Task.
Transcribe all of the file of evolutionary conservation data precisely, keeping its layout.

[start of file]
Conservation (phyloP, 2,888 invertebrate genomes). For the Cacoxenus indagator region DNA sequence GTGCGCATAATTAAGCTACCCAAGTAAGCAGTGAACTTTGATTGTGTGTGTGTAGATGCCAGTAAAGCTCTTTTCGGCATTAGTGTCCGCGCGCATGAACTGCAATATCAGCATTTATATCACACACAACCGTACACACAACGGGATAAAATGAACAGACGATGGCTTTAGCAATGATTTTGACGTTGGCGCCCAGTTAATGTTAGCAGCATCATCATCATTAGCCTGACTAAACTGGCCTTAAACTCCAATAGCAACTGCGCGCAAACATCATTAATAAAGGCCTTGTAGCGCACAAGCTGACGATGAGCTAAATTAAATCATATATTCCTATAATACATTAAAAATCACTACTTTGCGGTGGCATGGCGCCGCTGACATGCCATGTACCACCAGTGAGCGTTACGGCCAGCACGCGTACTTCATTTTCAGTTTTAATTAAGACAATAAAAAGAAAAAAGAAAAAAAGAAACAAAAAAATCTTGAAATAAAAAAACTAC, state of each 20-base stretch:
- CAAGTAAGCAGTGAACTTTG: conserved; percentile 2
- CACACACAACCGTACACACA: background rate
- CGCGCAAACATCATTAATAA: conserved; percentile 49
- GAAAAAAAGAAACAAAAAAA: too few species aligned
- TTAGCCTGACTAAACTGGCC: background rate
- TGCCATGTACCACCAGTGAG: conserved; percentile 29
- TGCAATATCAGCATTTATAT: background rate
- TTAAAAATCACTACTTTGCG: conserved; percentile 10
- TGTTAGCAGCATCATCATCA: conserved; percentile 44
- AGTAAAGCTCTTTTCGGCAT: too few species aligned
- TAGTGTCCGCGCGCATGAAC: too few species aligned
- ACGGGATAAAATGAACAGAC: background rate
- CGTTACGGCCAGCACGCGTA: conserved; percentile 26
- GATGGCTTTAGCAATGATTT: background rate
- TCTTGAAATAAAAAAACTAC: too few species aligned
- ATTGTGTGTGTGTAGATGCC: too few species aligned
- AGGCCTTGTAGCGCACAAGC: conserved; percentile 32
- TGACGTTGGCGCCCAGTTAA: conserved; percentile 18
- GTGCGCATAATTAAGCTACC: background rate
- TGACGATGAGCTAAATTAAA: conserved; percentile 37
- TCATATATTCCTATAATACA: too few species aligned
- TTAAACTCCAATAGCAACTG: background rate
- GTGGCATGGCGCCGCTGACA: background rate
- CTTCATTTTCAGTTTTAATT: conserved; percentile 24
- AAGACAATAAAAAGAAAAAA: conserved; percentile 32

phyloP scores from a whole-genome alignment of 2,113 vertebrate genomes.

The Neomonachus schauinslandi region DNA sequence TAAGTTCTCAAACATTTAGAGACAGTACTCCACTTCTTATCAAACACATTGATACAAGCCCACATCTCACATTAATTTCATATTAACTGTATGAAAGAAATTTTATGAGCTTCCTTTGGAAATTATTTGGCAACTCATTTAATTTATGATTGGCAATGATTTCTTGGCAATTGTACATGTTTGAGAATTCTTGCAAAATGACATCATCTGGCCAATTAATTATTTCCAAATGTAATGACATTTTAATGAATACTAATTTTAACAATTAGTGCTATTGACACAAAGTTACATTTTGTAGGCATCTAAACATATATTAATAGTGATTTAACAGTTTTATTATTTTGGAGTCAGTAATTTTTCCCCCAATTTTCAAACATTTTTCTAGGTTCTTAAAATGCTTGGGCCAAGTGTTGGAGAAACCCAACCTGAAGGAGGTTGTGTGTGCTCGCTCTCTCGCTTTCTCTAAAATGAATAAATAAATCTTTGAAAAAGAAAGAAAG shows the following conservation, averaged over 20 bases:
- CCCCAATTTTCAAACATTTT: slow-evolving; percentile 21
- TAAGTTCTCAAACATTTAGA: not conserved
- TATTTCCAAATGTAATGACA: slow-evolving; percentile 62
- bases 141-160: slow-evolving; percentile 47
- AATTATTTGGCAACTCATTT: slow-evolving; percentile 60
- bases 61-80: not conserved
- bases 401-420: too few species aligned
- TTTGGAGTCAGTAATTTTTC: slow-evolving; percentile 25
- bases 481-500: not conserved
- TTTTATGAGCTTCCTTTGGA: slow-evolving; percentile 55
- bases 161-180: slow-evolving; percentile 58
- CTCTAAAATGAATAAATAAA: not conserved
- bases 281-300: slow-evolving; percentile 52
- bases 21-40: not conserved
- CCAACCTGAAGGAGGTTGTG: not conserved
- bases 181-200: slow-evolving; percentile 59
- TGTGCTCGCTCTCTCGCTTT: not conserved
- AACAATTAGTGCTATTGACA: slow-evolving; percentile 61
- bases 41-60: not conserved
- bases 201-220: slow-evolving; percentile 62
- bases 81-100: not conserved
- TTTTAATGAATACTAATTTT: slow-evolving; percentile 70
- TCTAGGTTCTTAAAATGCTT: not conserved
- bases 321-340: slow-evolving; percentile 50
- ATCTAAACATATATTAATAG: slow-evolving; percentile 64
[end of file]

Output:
Conservation (phyloP, 2,888 invertebrate genomes). For the Cacoxenus indagator region DNA sequence GTGCGCATAATTAAGCTACCCAAGTAAGCAGTGAACTTTGATTGTGTGTGTGTAGATGCCAGTAAAGCTCTTTTCGGCATTAGTGTCCGCGCGCATGAACTGCAATATCAGCATTTATATCACACACAACCGTACACACAACGGGATAAAATGAACAGACGATGGCTTTAGCAATGATTTTGACGTTGGCGCCCAGTTAATGTTAGCAGCATCATCATCATTAGCCTGACTAAACTGGCCTTAAACTCCAATAGCAACTGCGCGCAAACATCATTAATAAAGGCCTTGTAGCGCACAAGCTGACGATGAGCTAAATTAAATCATATATTCCTATAATACATTAAAAATCACTACTTTGCGGTGGCATGGCGCCGCTGACATGCCATGTACCACCAGTGAGCGTTACGGCCAGCACGCGTACTTCATTTTCAGTTTTAATTAAGACAATAAAAAGAAAAAAGAAAAAAAGAAACAAAAAAATCTTGAAATAAAAAAACTAC, state of each 20-base stretch:
- CAAGTAAGCAGTGAACTTTG: conserved; percentile 2
- CACACACAACCGTACACACA: background rate
- CGCGCAAACATCATTAATAA: conserved; percentile 49
- GAAAAAAAGAAACAAAAAAA: too few species aligned
- TTAGCCTGACTAAACTGGCC: background rate
- TGCCATGTACCACCAGTGAG: conserved; percentile 29
- TGCAATATCAGCATTTATAT: background rate
- TTAAAAATCACTACTTTGCG: conserved; percentile 10
- TGTTAGCAGCATCATCATCA: conserved; percentile 44
- AGTAAAGCTCTTTTCGGCAT: too few species aligned
- TAGTGTCCGCGCGCATGAAC: too few species aligned
- ACGGGATAAAATGAACAGAC: background rate
- CGTTACGGCCAGCACGCGTA: conserved; percentile 26
- GATGGCTTTAGCAATGATTT: background rate
- TCTTGAAATAAAAAAACTAC: too few species aligned
- ATTGTGTGTGTGTAGATGCC: too few species aligned
- AGGCCTTGTAGCGCACAAGC: conserved; percentile 32
- TGACGTTGGCGCCCAGTTAA: conserved; percentile 18
- GTGCGCATAATTAAGCTACC: background rate
- TGACGATGAGCTAAATTAAA: conserved; percentile 37
- TCATATATTCCTATAATACA: too few species aligned
- TTAAACTCCAATAGCAACTG: background rate
- GTGGCATGGCGCCGCTGACA: background rate
- CTTCATTTTCAGTTTTAATT: conserved; percentile 24
- AAGACAATAAAAAGAAAAAA: conserved; percentile 32

phyloP scores from a whole-genome alignment of 2,113 vertebrate genomes.

The Neomonachus schauinslandi region DNA sequence TAAGTTCTCAAACATTTAGAGACAGTACTCCACTTCTTATCAAACACATTGATACAAGCCCACATCTCACATTAATTTCATATTAACTGTATGAAAGAAATTTTATGAGCTTCCTTTGGAAATTATTTGGCAACTCATTTAATTTATGATTGGCAATGATTTCTTGGCAATTGTACATGTTTGAGAATTCTTGCAAAATGACATCATCTGGCCAATTAATTATTTCCAAATGTAATGACATTTTAATGAATACTAATTTTAACAATTAGTGCTATTGACACAAAGTTACATTTTGTAGGCATCTAAACATATATTAATAGTGATTTAACAGTTTTATTATTTTGGAGTCAGTAATTTTTCCCCCAATTTTCAAACATTTTTCTAGGTTCTTAAAATGCTTGGGCCAAGTGTTGGAGAAACCCAACCTGAAGGAGGTTGTGTGTGCTCGCTCTCTCGCTTTCTCTAAAATGAATAAATAAATCTTTGAAAAAGAAAGAAAG shows the following conservation, averaged over 20 bases:
- CCCCAATTTTCAAACATTTT: slow-evolving; percentile 21
- TAAGTTCTCAAACATTTAGA: not conserved
- TATTTCCAAATGTAATGACA: slow-evolving; percentile 62
- bases 141-160: slow-evolving; percentile 47
- AATTATTTGGCAACTCATTT: slow-evolving; percentile 60
- bases 61-80: not conserved
- bases 401-420: too few species aligned
- TTTGGAGTCAGTAATTTTTC: slow-evolving; percentile 25
- bases 481-500: not conserved
- TTTTATGAGCTTCCTTTGGA: slow-evolving; percentile 55
- bases 161-180: slow-evolving; percentile 58
- CTCTAAAATGAATAAATAAA: not conserved
- bases 281-300: slow-evolving; percentile 52
- bases 21-40: not conserved
- CCAACCTGAAGGAGGTTGTG: not conserved
- bases 181-200: slow-evolving; percentile 59
- TGTGCTCGCTCTCTCGCTTT: not conserved
- AACAATTAGTGCTATTGACA: slow-evolving; percentile 61
- bases 41-60: not conserved
- bases 201-220: slow-evolving; percentile 62
- bases 81-100: not conserved
- TTTTAATGAATACTAATTTT: slow-evolving; percentile 70
- TCTAGGTTCTTAAAATGCTT: not conserved
- bases 321-340: slow-evolving; percentile 50
- ATCTAAACATATATTAATAG: slow-evolving; percentile 64